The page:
December 3, 2018
I love the refreshing piney smell of Christmas trees that are now piling up on the sidewalks of Broadway in my Upper West Side NYC neighborhood. For a few moments, it makes me love the changing of seasons and forget that spring training is still several weeks away.
An even better antidote for the No-Baseball Blues is to attend a gathering of players, coaches, scouts, and fans as I did last week. For the first time I attended the Annual Raymond E. Church Service to Youth Baseball Awards Dinner at Russo’s On The Bay restaurant on Cross Bay Boulevard in the Howard Beach neighborhood of Queens not far from JFK Airport.
The function was sponsored by the Greater New York Sandlot Athletic Association (GNYSAA). My appetite for this event was whetted when I learned that the GNYSAA grew out of the New York Journal American/Hearst newspapers high school all-star game that was an annual event in NYC from 1946 through 1965.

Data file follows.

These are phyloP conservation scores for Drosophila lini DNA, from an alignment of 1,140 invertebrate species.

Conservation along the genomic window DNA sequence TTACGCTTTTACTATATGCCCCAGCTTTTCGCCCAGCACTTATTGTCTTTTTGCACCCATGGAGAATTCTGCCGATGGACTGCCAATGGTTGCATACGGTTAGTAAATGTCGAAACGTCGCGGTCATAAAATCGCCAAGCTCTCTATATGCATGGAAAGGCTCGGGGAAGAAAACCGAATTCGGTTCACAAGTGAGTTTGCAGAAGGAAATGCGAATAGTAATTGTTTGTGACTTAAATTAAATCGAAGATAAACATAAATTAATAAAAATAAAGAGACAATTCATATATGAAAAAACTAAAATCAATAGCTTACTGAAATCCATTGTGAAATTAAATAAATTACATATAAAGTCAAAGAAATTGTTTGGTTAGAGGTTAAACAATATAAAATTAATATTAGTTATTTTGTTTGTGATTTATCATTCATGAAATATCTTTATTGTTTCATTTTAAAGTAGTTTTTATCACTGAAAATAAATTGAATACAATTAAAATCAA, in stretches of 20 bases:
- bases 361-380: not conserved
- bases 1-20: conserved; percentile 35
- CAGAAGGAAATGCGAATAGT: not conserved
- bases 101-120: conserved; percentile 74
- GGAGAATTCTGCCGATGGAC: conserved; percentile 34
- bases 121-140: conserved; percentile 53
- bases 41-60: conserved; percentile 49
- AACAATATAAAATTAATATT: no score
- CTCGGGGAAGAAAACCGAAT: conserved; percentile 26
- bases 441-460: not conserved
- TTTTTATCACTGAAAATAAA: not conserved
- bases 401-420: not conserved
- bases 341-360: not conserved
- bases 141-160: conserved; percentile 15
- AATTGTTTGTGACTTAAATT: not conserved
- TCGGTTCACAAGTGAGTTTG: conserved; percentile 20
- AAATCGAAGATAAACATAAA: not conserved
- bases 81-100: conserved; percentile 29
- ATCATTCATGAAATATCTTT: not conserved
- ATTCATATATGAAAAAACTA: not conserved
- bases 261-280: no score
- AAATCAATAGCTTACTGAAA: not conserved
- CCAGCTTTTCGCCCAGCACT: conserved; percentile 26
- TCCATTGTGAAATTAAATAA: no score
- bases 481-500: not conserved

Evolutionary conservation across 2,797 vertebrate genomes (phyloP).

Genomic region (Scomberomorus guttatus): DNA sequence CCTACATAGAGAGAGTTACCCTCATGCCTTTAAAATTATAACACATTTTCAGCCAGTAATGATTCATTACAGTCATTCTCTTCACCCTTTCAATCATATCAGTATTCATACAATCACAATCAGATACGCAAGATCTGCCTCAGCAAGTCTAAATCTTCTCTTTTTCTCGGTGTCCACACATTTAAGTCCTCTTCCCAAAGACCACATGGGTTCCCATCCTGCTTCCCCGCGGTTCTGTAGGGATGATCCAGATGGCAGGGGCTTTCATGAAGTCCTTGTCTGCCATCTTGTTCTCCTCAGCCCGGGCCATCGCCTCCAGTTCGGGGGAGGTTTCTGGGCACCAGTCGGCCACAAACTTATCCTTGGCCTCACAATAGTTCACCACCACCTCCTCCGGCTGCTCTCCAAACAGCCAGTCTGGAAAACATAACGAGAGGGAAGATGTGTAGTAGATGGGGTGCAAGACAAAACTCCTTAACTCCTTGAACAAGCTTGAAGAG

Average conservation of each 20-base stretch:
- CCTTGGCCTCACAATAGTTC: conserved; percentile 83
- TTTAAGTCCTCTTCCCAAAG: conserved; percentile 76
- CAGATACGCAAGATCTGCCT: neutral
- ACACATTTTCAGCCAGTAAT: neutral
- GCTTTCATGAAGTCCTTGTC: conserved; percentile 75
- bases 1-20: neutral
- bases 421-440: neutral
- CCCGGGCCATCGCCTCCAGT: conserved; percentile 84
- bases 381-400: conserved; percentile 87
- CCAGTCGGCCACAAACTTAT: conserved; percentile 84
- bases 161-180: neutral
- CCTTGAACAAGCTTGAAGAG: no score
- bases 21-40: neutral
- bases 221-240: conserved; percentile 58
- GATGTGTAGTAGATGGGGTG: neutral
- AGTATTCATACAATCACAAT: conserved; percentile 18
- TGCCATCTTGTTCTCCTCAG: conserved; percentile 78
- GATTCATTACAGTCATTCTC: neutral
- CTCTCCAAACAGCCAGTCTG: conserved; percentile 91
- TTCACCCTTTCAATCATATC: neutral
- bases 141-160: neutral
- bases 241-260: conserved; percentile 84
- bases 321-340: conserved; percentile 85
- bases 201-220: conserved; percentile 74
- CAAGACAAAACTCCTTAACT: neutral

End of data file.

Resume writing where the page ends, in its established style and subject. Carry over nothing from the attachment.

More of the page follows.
88 future major leaguers played in a game that was held most of the time at the Polo Grounds. Among the future MLB stars that played in this game were Tommy Davis, Al Kaline, Harvey Kuenn, Bill Skowron, and Joe Torre. Kuenn played in it during its first years from 1946-1950 when it was billed as a New York versus The World competition. (Thanks to fellow SABR member Alan Cohen for this info.)
More storied names from the past were brought up by Frank Del George, one of the evening’s coaching excellence award winners. A product of the Brooklyn housing projects, Del George is currently head coach of St. Francis Prep and once was a star shortstop for St. Francis College of Brooklyn.
Del George remembered warmly that he had played for Frank Tepedino Sr. - father of future Yankee outfielder-first baseman Frank Tepedino - for the American Legion Cummings Brothers team. His double play partner? Future Yankee second baseman and Met manager Willie Randolph.